The passion for produce is evident at Africola – how important are your supplier relationships and how do you foster them?


Supplier relationships are vital. You can have as many certifications and standards and awards to keep things is check as you like, but what makes all the difference between great and poor produce is supporting your producers. With support comes trust and with trust comes very no-bullshit information on how they’re actually treating their product be it meats or vegetables. We’ve visited loads of our producers around SA; we find the best way to engage staff is for them to actually see the products they’re using and meet the people behind it.

I think producers get forgotten about a lot. There’s a lot of talk about sommeliers and chefs and restaurants but little chatter about grape growers or beef farmers. We make sure that when they get the rare opportunity to visit the restaurant that they’re given the extra love and attention they deserve.

What advice would you give to young waiters or waitresses pursuing a FOH career?


Be prepared to be invisible, smash glass ceilings and work harder than the rest. The attitude in Australia still is mostly that being a waiter is something you do to get through uni until you go onto your “real job”. I’m now a partner in the restaurant and I get asked almost daily what I’m studying or what my next career move is. Don’t let that push you away or throw you off. What you’re doing is an art. Kick arse, take names, make more money than the kids who studied engineering or law, and hold your head high.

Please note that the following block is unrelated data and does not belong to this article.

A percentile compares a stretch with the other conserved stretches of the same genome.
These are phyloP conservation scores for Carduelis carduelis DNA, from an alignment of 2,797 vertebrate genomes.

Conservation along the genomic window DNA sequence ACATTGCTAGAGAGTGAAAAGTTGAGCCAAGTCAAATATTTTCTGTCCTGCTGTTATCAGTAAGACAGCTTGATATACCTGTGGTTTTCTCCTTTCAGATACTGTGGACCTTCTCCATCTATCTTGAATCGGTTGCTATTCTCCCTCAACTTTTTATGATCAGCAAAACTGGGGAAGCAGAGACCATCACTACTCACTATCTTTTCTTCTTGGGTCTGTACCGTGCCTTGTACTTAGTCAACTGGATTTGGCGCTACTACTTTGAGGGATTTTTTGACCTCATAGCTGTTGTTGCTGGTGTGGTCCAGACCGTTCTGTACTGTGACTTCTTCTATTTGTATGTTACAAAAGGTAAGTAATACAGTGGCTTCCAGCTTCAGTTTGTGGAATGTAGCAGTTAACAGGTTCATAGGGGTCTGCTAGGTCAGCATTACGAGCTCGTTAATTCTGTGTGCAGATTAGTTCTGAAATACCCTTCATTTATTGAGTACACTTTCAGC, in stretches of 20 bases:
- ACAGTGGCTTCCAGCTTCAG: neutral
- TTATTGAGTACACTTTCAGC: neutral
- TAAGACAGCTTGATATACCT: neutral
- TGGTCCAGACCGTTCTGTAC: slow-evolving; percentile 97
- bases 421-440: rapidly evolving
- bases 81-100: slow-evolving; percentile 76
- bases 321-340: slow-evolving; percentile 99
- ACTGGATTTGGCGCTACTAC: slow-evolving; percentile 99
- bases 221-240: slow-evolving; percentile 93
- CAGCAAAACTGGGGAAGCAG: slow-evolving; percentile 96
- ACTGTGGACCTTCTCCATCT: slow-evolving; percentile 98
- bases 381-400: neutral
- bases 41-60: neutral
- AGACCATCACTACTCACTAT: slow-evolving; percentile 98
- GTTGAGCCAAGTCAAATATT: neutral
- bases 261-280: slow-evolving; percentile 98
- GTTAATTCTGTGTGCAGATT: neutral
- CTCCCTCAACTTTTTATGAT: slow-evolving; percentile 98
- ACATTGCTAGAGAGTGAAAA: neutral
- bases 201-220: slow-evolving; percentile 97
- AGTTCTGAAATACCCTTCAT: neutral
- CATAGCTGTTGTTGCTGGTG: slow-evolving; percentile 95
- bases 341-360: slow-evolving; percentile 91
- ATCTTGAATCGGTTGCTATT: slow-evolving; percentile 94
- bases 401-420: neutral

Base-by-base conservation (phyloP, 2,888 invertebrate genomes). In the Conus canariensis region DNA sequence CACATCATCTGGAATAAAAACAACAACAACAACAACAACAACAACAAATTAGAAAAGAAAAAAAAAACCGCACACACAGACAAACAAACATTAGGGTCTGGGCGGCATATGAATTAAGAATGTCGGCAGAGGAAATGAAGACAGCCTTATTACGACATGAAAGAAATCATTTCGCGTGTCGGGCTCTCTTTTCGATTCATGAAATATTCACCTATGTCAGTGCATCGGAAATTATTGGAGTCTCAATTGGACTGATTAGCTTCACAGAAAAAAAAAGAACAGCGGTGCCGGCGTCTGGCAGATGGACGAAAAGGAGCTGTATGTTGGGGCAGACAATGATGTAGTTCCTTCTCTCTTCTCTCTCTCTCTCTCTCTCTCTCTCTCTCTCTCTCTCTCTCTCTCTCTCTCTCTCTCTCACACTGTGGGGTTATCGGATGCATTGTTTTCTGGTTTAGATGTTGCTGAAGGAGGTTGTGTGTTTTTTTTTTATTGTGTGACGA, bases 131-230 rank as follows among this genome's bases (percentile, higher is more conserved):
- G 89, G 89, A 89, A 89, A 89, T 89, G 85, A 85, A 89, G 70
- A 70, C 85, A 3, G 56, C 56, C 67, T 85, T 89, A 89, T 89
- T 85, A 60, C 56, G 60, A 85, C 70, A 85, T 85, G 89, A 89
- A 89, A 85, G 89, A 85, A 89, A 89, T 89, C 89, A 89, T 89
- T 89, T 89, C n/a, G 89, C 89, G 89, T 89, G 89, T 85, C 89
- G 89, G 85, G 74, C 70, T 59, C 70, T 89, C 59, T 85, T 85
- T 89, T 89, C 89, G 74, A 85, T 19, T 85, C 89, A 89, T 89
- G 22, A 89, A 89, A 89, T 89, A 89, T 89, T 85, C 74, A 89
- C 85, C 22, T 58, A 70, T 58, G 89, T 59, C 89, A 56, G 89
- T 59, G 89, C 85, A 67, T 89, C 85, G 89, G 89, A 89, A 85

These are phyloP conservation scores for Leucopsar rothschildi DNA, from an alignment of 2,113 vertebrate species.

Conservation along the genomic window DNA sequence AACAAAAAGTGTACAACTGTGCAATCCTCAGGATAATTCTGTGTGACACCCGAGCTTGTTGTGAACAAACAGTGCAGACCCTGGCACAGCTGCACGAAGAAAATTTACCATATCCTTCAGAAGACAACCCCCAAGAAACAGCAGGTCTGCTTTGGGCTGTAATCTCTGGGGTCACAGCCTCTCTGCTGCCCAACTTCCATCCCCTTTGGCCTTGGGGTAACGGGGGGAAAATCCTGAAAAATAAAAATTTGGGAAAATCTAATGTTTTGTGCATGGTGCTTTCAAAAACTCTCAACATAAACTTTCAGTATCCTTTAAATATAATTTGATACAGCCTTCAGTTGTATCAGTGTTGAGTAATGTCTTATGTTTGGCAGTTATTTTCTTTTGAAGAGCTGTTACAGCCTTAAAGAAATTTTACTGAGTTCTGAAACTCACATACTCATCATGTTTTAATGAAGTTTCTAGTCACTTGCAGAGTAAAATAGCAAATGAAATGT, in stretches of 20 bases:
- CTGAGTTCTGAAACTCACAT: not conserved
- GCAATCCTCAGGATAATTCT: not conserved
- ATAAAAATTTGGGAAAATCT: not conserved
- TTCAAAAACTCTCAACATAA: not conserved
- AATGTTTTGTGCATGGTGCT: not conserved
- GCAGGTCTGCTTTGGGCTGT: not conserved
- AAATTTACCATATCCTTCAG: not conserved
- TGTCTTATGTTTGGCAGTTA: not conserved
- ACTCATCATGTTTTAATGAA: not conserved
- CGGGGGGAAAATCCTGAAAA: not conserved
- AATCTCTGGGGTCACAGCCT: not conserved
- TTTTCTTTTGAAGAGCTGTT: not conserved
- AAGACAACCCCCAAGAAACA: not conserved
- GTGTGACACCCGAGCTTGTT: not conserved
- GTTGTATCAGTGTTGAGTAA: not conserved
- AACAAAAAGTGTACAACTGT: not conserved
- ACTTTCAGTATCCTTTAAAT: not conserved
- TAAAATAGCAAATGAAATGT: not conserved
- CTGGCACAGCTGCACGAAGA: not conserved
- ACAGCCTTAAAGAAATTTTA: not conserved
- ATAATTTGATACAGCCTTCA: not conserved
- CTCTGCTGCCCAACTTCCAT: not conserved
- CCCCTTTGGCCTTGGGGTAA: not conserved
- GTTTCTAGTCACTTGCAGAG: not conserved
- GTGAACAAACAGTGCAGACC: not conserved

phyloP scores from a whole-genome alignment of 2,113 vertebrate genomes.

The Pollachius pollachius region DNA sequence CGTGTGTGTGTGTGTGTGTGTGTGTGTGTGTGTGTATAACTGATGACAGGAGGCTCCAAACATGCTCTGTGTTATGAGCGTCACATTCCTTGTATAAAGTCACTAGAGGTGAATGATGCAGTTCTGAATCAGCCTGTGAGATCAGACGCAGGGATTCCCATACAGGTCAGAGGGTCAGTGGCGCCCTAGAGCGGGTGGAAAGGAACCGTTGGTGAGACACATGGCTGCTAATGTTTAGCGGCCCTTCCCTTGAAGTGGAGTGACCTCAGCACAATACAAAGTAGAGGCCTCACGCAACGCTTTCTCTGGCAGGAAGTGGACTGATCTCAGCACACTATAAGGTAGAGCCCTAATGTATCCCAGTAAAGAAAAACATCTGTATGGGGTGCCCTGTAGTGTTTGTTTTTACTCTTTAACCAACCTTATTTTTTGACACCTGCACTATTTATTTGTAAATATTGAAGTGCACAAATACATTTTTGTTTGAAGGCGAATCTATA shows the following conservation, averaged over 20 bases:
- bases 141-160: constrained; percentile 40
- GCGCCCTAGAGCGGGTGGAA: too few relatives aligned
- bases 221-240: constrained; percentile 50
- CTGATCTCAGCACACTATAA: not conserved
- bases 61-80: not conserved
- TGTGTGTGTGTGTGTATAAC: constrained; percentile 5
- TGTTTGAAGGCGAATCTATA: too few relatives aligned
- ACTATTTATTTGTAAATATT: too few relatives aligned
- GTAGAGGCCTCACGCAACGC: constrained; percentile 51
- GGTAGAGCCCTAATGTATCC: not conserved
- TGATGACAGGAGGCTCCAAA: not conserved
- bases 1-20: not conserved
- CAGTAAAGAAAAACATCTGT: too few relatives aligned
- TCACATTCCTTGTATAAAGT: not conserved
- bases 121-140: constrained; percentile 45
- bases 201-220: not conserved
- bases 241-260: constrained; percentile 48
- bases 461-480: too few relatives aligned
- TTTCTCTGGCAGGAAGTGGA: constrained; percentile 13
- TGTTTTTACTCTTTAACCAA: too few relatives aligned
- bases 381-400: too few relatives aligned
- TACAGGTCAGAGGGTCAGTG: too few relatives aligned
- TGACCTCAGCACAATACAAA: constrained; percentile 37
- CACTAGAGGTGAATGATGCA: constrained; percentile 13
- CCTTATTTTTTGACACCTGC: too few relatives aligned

My other piece of advice would be to challenge yourself on your own time. If you want to be different and make a mark, you can’t expect your employer or this industry to spoon feed you. Go outside and grab whatever information takes your fancy. It’s your responsibility to hone your craft and make the restaurant your at better than it is. Remember that it’s always about the restaurant and never about the individual.

The Africola menu is a moving, changing beast – how do FOH and BOH work together on menu development and training?


It’s a pretty haphazard process at times. Everything at Africola is a pretty organic process and sometimes organics are messy. We make sure that staff are briefed before each service about any new changes and encourage everyone to taste everything all the time. We take on board what everyone in the team has to say about a dish and always consider it. FOH have to know exactly what the ethos and flavour profiles are of a dish or they’re going to have a hard time recommending anyone a wine. It’s a symbiotic process.

How has beef evolved as a menu item at Africola and do you think customer attitudes towards beef have changed?


Africola was considerably more meat oriented when it started. The emphasis was on whole roasted animals with an emphasis on provenance. The emphasis on provenance hasn’t changed, but the quantity of meat has. There’s a spartan romanticism to having a whole animal on a spit but the reality is there’s a lot of wastage, too. So now it’s about being even more selective about the beef that we use. It’s now treated as almost the luxury item of the menu. An accessible luxury, but it’s still the most expensive item on the menu.

The resources that go into cattle farming are huge and that’s reflected in the prices of our beef. Sustainability, both environmentally and economically for farmers, means that we as consumers have to acknowledge that there is going to be a little price bump. Moreover, animals deserve respect; especially when they’re being slaughtered to feed you. I think more and more people are becoming aware of these concepts and would prefer to try and be as responsible as possible.

Ok, it’s your last meal – what are you eating, what are you drinking and who are you with?


My grandfather makes the most amazing tartare, so that would definitely be on the table, it’s still one of my favourite ever meals. I’d probably be drinking some kind of salty, weirdo savignin and I’d be on the QI panel having the time of my life. For dessert, I’d like Stephen Fry to shot-gun a tinny of NT Bitter with me (which you can’t get anymore; absolute travesty!).